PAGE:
In August of last year, the President appointed a five-member Review Group to advise him on the NSA surveillance issues.
In December, the Review Group submitted its 300 page report to the President making 46 recommendations. The President addressed several of the recommendations in a speech a week ago, and he also consulted with another group, the Privacy and Civil Liberties Oversight Board — an agency made independent by Congress in 2007.
This Board has also prepared a report — 238 pages — scheduled for release “by Thursday” and of which the New York Times has obtained a copy.
According to the Times, this “watchdog” has “concluded that theNational Security Agency’s program to collect bulk phone call records has provided only ‘minimal’ benefits in counterterrorism efforts, is illegal and should be shut down.”
The Obama administration has portrayed the bulk collection program as useful and lawful while at the same time acknowledging concerns about privacy and potential abuse.
But in its report, the board lays out what may be the most detailed critique of the government’s once-secret legal theory behind the program: that a law known as Section 215 of the Patriot Act, which allows the F.B.I. to obtain business records deemed “relevant” to an investigation, can be legitimately interpreted as authorizing the N.S.A. to collect all calling records in the country.
While a majority of the five-member board embraced that conclusion, two members dissented from the view that the program was illegal. But the panel was united in 10 other recommendations, including deleting raw phone records after three years instead of five and tightening access to search results.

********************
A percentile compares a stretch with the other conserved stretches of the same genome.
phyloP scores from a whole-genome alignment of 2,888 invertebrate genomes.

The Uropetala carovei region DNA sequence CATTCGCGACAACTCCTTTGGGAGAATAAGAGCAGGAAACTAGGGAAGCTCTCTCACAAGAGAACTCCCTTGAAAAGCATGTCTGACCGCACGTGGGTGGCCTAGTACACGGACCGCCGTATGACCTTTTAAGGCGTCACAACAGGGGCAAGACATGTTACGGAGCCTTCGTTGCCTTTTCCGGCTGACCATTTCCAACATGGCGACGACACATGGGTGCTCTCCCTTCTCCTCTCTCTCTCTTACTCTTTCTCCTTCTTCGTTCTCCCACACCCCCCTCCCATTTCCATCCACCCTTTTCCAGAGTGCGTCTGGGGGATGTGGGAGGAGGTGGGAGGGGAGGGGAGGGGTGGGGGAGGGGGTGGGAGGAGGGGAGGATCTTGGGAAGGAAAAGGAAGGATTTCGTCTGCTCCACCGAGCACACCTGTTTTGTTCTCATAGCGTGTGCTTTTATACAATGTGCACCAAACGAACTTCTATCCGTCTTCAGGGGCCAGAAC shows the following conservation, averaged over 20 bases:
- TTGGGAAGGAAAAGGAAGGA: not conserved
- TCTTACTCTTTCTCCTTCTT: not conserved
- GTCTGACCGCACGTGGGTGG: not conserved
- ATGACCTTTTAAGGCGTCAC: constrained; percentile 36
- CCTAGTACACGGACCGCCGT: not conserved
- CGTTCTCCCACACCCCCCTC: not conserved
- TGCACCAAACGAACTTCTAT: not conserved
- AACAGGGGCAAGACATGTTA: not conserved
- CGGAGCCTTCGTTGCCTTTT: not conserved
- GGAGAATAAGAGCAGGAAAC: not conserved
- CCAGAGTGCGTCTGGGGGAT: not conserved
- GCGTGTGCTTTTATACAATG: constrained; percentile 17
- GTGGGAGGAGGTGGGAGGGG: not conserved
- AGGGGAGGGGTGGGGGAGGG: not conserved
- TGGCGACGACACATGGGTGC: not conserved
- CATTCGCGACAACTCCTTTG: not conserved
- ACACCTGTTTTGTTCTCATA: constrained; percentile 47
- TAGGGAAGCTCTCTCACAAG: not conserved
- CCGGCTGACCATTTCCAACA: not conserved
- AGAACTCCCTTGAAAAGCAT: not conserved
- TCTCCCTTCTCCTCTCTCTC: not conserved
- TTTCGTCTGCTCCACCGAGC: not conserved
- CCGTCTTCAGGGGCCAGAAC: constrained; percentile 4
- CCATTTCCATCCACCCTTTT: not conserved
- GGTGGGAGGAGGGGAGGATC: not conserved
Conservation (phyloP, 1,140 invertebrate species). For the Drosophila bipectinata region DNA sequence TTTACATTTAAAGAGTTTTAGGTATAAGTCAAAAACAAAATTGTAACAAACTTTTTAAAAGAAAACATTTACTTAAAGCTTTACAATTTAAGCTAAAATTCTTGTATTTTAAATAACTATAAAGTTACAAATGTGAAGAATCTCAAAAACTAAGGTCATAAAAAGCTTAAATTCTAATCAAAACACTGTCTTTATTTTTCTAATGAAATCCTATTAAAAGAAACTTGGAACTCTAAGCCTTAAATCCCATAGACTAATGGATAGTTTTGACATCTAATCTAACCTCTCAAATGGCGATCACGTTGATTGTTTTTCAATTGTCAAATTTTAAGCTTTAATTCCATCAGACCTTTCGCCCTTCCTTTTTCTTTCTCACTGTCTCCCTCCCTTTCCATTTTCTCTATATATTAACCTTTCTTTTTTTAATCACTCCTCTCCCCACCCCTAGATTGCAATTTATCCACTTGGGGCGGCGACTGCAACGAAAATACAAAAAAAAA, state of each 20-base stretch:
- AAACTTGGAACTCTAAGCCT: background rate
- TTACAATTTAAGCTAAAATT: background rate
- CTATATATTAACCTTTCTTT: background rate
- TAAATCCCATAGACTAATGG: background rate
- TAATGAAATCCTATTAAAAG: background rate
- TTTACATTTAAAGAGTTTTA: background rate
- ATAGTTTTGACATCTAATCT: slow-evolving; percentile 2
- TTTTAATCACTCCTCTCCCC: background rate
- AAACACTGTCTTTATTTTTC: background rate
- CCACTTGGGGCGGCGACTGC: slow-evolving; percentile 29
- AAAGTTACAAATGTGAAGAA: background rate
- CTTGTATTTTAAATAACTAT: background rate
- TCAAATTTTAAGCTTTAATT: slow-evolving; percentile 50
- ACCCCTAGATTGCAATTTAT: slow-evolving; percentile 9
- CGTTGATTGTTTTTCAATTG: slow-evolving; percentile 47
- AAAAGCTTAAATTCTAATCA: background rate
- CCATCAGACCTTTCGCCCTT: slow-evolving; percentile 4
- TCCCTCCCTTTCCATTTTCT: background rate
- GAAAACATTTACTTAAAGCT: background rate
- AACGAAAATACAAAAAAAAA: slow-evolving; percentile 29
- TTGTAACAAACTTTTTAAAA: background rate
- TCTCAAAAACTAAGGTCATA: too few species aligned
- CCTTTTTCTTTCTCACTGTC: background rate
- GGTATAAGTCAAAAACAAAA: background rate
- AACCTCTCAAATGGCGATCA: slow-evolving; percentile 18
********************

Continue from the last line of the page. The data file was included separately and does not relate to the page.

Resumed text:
But the other two members — Rachel L. Brand and Elisebeth Collins Cook, both of whom were Justice Department lawyers in the George W. Bush administration — rejected the finding that the program was illegal.
They wrote in separate dissents that the board should have focused exclusively on policy and left legal analysis to the courts. Last month, two Federal District Court judges reached opposite legal conclusions in separate lawsuits challenging the program.
The Times concludes:
But the privacy board was unanimous in recommending a series of immediate changes to the program. The three in the majority wanted those changes as part of a brief wind-down period, while the two in dissent wanted them to be structural for a program that would continue.
Some of those recommendations dovetailed with the steps Mr. Obama announced last week, including limiting analysts’ access to the call records of people no further than two links removed from a suspect, instead of three, and creating a panel of outside lawyers to serve as public advocates in major cases involving secret surveillance programs.
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The author is a retired U.S. Air Force officer and a writer.